At the same time, from a toxicology perspective, it is important to distinguish the toxicity of plastic particles per se from the toxicity associated with the contaminants that can become attached to them. To date, research into the effects of virgin micro and nano-sized plastic particles in freshwater and marine fish is still limited, hence the increased focus on investigating the toxicity of virgin plastics at the IAEA.

Entertainment that’s Educational Free for a Limited Time on National Geographic

Why the largest-ever Arctic ozone hole just closed

The weather helped close the largest-ever Arctic ozone hole. Author: John Roach (AccuWeather) Published: 5:37 PM EDT April 29, 2020

Copernicus Atmosphere Monitoring Service, ECMWF

An ozone hole over the Arctic that was the largest ever recorded there has closed, according to the Copernicus Atmosphere Monitoring Service (CAMS). And its beginning and end have nothing to do with climate change, global warming or a reduction in air pollution because of the coronavirus pandemic.

It has to do simply with the weather. null

CAMS monitored the rather unusual ozone hole that formed over the Arctic this spring and was reported closed April 23. Ozone holes are more common over the Antarctic every year, according to CAMS, but “the conditions needed for such strong ozone depletion are not normally found in the Northern Hemisphere.”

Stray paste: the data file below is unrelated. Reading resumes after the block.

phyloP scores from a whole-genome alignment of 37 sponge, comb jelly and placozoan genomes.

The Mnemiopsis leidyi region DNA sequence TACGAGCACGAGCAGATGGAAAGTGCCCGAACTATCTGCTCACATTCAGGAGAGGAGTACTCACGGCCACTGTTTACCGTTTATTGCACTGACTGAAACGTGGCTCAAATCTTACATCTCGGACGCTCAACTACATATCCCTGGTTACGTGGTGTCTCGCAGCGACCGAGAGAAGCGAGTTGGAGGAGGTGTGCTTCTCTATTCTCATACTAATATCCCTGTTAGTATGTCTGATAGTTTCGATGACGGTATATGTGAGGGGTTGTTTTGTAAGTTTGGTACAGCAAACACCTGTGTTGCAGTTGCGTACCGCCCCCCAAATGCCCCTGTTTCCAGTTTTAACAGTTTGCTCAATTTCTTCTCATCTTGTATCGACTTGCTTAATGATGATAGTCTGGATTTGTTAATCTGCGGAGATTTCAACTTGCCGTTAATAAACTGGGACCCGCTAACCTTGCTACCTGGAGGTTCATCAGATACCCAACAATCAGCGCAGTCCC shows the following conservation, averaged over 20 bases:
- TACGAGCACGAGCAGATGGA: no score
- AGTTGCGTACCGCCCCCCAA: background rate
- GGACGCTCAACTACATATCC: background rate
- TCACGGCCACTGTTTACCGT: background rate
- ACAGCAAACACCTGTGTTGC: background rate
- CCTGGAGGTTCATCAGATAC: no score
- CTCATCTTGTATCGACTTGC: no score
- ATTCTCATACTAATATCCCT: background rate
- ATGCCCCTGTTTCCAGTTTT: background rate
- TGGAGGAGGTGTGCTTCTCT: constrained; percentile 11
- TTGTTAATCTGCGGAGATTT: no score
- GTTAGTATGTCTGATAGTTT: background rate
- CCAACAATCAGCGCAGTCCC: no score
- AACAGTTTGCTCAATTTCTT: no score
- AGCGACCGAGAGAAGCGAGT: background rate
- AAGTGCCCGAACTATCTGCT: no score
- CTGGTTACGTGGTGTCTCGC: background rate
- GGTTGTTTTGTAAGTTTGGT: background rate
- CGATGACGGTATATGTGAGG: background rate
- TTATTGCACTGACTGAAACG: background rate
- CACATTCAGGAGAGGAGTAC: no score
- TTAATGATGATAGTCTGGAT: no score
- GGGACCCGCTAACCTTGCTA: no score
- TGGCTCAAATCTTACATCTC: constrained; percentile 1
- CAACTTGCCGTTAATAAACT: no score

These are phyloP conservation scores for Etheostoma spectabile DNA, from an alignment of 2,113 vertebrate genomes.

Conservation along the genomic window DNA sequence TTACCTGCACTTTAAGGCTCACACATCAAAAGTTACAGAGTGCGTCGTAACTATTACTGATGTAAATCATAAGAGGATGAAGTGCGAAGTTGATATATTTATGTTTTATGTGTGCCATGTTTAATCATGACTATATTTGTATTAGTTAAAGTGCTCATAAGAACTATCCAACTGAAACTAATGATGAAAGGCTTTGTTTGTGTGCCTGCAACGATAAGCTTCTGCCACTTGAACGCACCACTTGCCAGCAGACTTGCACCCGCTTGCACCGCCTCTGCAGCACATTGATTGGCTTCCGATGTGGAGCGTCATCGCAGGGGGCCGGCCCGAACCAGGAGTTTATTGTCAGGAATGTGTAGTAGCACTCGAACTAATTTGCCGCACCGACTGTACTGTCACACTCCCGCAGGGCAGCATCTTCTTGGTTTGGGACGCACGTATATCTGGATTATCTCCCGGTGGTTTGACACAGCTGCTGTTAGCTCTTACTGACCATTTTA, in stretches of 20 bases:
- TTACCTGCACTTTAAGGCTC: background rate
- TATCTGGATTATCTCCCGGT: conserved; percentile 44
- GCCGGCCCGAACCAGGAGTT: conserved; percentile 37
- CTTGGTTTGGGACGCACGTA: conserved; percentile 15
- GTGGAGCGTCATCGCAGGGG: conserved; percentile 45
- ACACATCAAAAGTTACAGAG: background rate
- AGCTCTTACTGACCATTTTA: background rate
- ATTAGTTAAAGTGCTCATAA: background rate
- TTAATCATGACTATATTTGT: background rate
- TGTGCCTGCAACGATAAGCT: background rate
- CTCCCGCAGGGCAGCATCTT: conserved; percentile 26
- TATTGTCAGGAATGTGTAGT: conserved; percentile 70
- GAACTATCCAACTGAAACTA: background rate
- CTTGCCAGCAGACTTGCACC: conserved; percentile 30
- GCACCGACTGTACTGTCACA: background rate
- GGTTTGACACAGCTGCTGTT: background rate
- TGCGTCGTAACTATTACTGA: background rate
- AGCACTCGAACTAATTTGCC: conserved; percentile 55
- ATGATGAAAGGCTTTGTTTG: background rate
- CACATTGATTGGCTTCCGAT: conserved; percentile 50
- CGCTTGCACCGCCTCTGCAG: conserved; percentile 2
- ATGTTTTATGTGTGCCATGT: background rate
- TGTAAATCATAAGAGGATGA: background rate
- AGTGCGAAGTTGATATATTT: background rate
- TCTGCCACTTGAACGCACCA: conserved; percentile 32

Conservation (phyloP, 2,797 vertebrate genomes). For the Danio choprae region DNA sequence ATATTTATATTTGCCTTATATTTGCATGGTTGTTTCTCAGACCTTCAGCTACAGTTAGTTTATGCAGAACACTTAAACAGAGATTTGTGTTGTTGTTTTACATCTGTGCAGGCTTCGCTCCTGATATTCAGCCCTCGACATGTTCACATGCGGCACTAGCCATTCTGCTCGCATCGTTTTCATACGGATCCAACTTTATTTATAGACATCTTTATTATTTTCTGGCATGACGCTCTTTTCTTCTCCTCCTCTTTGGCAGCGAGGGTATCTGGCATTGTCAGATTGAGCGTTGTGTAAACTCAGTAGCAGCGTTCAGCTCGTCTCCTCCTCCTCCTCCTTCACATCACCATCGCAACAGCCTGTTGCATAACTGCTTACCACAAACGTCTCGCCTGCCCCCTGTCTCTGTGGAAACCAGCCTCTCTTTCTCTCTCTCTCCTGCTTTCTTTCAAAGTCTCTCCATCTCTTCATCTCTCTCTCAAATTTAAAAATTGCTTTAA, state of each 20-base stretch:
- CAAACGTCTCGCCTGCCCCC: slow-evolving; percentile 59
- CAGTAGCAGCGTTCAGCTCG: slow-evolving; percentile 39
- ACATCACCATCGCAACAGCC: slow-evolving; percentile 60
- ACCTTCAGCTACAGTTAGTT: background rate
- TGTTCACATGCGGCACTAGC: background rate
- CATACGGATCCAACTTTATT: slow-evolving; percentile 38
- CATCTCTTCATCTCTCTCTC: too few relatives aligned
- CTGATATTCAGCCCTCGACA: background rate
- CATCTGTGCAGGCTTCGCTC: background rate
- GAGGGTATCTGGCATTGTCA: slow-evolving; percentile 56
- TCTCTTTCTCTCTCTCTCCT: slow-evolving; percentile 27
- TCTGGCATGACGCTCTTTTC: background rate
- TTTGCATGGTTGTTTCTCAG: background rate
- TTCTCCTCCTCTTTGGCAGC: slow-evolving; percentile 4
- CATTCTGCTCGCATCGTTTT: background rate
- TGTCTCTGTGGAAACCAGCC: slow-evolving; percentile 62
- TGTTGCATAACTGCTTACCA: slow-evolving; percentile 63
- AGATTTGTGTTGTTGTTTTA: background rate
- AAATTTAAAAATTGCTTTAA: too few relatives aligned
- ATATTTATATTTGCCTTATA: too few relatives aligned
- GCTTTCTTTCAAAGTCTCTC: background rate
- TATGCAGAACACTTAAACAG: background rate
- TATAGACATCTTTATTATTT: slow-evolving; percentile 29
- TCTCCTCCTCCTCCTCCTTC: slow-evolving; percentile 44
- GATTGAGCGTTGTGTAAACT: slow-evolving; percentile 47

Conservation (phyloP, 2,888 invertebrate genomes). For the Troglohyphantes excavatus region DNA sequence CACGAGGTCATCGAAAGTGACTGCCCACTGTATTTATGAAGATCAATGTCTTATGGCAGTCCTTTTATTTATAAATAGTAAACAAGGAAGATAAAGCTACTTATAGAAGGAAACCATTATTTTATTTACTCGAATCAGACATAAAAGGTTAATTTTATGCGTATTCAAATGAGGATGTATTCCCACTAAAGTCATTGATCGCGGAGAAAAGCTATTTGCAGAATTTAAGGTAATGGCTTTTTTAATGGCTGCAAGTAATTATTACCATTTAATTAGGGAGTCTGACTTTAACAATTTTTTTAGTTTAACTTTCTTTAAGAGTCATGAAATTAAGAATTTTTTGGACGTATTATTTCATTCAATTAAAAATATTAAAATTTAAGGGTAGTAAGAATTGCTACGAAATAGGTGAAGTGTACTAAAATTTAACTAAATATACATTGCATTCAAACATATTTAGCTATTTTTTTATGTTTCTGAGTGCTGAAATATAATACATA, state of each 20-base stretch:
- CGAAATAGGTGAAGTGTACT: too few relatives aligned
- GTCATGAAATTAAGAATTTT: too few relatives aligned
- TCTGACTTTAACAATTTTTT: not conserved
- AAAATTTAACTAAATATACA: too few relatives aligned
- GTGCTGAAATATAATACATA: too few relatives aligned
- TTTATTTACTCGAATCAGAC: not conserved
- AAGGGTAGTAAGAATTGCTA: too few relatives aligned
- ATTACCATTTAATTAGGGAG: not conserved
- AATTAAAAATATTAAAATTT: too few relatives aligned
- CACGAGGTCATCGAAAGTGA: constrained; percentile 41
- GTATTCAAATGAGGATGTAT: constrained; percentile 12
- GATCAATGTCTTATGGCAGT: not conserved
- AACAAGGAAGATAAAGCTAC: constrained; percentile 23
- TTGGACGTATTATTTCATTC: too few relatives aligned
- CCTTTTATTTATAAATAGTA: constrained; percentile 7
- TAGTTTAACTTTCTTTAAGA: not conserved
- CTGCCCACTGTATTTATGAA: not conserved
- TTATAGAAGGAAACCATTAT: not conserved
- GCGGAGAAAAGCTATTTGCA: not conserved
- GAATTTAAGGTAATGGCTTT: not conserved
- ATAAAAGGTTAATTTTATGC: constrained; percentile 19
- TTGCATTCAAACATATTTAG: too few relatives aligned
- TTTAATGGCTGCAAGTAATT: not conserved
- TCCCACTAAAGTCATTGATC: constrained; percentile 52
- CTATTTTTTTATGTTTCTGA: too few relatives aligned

The Arctic stratosphere is usually less isolated than its Antarctic counterpart because the presence of nearby land masses and mountain ranges disturbs the weather patterns more than in the Southern Hemisphere, CAMS reports. The total column ozone field (in Dobson Units) from CAMS on 29 March 2020 showing values below 250 DU over large parts of the Arctic. (Source: Copernicus Atmosphere Monitoring Service, ECMWF) Copernicus Atmosphere Monitoring Service, ECMWF

This year, however, a particularly strong polar vortex helped create the Arctic ozone hole, in which most of the ozone typically found around 11 miles into the stratosphere was depleted, according to CNN. The last time such a strong depletion was observed in the Arctic was almost a decade ago.

So, why did it occur this year?

“The behavior of the ozone and the stratospheric polar vortex during the winter into spring is supported by a couple of research papers,” said AccuWeather Senior Meteorologist Bob Smerbeck. “They state that the coldest and strongest polar vortex in the stratosphere and the lowest concentration of ozone over the Arctic are more likely to occur when you have a combination of a solar minimum, which we are in now, and a westerly QBO [quasi-biennial oscillation, meaning lower stratospheric westerly winds over the equator], which we had from last summer through most of this winter.

“These are all naturally occurring processes,” Smerbeck said.

A polar vortex that remained above the polar region without weakening and a strong positive phase of the Arctic Oscillation (AO) were among a combination of factors that led the contiguous U.S. to experience higher-than-normal temperatures from December 2019 through February 2020. null

“When you have a strong polar vortex that remains in the polar region, it tends to keep frigid air pent up so that it is difficult for long-lasting outbreaks of frigid conditions to reach the middle latitudes, including portions of the Midwest and Northeast,” said AccuWeather Lead Long-Range Meteorologist Paul Pastelok. null https://d-3112960409381993533.ampproject.net/2004240001480/frame.html